Faust: Love of the Damned is a 2000 Spanish superhero horror film, directed by Brian Yuzna. It is adapted from a screenplay by David Quinn and Miguel Tejada-Flores based on the comic book of the same name by Tim Vigil and David Quinn. It was produced by Ted Chalmers, Carlos, Julio and Antonio Fernández, Bea Morillas, Miguel Torrente and Brian Yuzna. It premiered at the Sitges International Fantastic Film Festival on 12 October 2000.
The film, which was the first of nine to be produced by Filmax's Fantastic Factory label, won the award for Best Special Effects at the 2000 Catalan International Film Festival in Sitges, Spain.
An artist, John Jaspers (Mark Frost) sells his soul to the mysterious M (as for Mephistopheles) (Andrew Divoff) in order to avenge the death of his girlfriend, Blue (Jennifer Rope). However, the deal has an unexpected price, and he is periodically transformed into a horned demon with a passion for killing. He discovers that M plans to release a giant monster called the Homunculus, thereby opening the gates of Hell, and sets out to stop him.Mark Frost as John Jaspers / Faust
Isabel Brook as Jade de Camp
Jennifer Rope as Blue
Jeffrey Combs as Lt. Dan Margolies
Andrew Divoff as M (Mephistopheles)
The film's soundtrack was released through Roadrunner Records and featured songs by groove metal, nu metal and industrial metal artists. Machine Head's "Take My Scars" was used as the film's theme song.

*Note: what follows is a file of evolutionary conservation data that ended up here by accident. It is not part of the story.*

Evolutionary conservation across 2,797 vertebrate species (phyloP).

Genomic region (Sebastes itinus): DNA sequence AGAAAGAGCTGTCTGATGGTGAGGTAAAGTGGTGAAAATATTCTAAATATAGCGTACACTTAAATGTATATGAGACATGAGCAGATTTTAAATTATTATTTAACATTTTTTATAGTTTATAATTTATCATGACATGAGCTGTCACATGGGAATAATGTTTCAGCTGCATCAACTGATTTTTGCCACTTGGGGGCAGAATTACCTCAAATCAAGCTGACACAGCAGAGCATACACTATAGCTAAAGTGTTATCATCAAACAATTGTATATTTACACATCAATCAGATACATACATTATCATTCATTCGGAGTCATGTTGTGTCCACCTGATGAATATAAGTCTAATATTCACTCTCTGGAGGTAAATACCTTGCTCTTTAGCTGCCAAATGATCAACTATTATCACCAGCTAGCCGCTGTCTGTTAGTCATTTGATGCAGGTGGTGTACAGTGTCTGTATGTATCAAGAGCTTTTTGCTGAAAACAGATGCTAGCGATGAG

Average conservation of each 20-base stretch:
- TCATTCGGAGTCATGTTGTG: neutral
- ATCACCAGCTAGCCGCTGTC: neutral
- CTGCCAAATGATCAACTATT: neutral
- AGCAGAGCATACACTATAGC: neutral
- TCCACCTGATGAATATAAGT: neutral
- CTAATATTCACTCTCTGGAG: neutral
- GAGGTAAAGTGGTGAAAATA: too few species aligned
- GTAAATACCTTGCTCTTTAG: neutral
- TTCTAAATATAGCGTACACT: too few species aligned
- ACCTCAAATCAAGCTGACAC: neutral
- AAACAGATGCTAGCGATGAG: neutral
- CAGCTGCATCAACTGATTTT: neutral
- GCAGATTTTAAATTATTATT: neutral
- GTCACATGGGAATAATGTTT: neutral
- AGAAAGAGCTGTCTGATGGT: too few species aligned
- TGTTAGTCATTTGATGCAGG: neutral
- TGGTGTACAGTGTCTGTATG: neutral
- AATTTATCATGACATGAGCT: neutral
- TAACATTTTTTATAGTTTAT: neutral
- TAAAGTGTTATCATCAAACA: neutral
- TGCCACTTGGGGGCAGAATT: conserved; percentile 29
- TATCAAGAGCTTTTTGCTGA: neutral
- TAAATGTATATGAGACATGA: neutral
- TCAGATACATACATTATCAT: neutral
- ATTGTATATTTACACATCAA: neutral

A second edition with more tracks appeared in the same year featuring "Sex And Violence" by Carnivore and "Chopped In Half" by Obituary.
Faust: Love of the Damned premiered at Sitges Film Festival on 12 October 2000. It was released theatrically in late October 2000.
Trimark released it on DVD in 2001, and Mosaic released a DVD in the UK in January 2002. Arrow Video re-released the DVD on 18 April 2011, containing several special features.
AllMovie's review of the film was mixed, writing, "Check your brain at the door and eat up this grisly eye candy." Jonathan Holland of Variety described it as "entertaining in a voyeuristic way but also as corny, crude and excessive as they come." Gareth Jones of Dread Central rated it 2/5 stars and called it "utter, utter trash" that is a guilty pleasure. Bloody Disgusting rated it 4/5 stars and wrote that it was much better than expected, though cheesy and corny in spots. Patrick Naugle of DVD Verdict called it "low budget horror slop with lots of T&A" of interest mostly to Yuzna fans.